For many years, I have counted Steven Levy’s Hackers: Heroes of the Computer Revolution (1984 orig ed.; now in a 25th ann. 2010 ed.) among my favorite books. It’s the story of the pioneers of personal computing, starting back in the late 50s and going into the heart of the 80s. It’s a wonderfully written book, full of personalities, discoveries, and innovations.
Nevertheless, from a distance this doesn’t look like the kind of book that would hold my affection. I’m not a tech geek. In fact, I am among a minority of professors at my law school who prohibit the use of laptops in my classrooms, and I have used PowerPoint only once in the many talks I’ve given at conferences and programs over the years.
So what’s the ongoing draw of this book?
For me, Hackers captures the great pull of immersing yourself in something that matters deeply to you; doing something positive, constructive, and/or creative; and being part of a group of people whose collective efforts exceed the sum of their parts. At times, it’s about being able to join something truly exciting on the ground floor.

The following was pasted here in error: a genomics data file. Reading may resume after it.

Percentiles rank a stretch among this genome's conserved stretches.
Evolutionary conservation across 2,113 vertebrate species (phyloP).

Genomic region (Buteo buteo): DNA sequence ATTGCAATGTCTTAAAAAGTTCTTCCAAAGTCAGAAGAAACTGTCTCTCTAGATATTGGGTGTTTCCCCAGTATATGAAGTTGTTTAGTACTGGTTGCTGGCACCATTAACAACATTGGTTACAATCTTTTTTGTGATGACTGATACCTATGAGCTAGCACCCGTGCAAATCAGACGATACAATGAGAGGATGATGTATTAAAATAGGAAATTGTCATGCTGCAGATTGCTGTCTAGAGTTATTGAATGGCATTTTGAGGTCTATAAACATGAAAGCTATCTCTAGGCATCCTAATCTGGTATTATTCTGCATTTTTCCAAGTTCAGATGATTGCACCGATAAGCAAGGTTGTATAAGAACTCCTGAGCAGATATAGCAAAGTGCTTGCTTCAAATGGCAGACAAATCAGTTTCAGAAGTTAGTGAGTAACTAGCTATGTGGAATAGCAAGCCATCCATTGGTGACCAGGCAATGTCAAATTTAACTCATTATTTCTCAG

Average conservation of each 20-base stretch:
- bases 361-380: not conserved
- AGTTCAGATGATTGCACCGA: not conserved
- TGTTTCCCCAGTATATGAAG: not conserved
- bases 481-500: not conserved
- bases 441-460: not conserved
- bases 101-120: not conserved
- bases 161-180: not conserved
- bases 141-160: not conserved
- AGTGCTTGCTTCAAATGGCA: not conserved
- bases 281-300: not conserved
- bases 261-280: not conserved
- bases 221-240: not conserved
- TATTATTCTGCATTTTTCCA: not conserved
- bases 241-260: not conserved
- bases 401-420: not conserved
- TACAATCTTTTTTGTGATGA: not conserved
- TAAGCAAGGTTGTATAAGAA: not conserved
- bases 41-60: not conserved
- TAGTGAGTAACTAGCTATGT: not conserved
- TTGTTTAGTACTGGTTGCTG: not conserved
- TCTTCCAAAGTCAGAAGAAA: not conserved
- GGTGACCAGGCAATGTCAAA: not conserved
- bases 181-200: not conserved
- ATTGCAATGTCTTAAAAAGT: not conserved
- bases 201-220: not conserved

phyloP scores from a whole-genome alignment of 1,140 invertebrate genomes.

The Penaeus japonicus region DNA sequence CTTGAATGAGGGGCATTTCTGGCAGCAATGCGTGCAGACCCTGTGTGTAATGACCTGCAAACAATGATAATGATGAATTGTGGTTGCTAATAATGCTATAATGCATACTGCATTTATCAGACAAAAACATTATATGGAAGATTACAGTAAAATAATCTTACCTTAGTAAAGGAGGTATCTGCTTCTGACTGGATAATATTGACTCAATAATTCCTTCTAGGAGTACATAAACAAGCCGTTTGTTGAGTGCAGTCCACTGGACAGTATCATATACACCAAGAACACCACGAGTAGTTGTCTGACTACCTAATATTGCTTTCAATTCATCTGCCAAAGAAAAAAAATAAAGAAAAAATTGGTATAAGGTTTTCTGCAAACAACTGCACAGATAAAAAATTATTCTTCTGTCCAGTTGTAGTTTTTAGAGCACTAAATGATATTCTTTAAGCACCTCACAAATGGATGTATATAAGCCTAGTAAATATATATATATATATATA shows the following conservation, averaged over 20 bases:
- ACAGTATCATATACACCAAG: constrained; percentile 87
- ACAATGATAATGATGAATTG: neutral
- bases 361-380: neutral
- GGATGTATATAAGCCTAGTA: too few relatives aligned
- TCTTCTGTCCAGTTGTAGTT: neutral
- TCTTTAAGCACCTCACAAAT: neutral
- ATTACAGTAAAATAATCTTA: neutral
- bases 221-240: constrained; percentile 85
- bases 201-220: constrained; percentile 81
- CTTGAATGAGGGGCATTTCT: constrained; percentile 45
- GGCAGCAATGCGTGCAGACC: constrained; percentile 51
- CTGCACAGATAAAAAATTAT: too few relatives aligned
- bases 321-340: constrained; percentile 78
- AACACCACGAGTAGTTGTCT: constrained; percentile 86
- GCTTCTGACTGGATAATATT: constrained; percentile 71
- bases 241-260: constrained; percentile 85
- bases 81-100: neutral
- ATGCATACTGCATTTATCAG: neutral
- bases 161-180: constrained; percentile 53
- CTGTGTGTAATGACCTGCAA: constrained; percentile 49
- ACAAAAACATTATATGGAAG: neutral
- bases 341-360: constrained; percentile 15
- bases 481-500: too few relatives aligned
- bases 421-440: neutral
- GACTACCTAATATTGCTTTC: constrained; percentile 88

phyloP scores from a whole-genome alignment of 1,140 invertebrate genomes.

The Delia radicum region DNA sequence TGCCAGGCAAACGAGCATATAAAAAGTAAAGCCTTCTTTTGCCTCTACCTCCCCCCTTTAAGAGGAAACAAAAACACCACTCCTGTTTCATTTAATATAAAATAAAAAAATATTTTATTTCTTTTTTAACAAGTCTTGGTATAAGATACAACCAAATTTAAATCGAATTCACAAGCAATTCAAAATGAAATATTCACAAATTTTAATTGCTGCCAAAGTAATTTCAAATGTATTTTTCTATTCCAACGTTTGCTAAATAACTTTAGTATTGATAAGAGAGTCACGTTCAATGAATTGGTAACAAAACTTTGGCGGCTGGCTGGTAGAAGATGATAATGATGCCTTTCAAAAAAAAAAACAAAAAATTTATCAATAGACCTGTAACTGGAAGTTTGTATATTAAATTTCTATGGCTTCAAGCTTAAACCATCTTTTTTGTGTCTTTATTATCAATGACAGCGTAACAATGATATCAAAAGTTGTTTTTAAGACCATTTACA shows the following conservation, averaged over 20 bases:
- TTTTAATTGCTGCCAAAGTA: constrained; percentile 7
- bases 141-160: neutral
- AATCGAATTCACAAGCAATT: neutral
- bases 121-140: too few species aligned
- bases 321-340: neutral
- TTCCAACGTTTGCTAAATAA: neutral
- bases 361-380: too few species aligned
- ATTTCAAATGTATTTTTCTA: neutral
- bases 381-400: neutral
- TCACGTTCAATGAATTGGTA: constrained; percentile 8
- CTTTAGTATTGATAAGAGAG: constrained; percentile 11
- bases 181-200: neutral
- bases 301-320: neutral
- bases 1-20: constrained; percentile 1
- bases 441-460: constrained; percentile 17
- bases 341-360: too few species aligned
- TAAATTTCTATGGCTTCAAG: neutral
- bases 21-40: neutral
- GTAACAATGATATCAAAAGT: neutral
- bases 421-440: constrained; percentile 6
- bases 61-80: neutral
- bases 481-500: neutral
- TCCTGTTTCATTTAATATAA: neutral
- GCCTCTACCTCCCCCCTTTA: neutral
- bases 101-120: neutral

Within the past decade or so, I’ve found those kinds of connections:
- The workplace anti-bullying movement has become a core piece of my work and life. I feel very blessed that I discovered this movement early in its inception and am playing a meaningful role in growing it.
- The emerging intern rights movement has also become deeply important to me. I’m delighted over my supportive, “senior” role to this predominantly younger cohort of activists.
- The therapeutic jurisprudence network, only a quarter century old, is about to launch a global non-profit organization, and I am excited to be working closely with a small group of organizers.
- Human Dignity and Humiliation Studies, founded in the early 2000s, is poised to help shape dialogue, research, and practice toward a more dignified society. Last year I joined its board, and I am stoked about the possibilities for expanding the influence of this wonderful network.
Most of the crowd in Hackers found their passions early in life. For me, these pieces didn’t truly come together until my fifties. Call me a late bloomer, but it took me a long time to grow into and find this groove. Now, it feels right, and I’m very grateful for that.
You may read more about my work in these realms in my recently published law review article, “Intellectual Activism and the Practice of Public Interest Law” (Southern California Review of Law and Social Justice).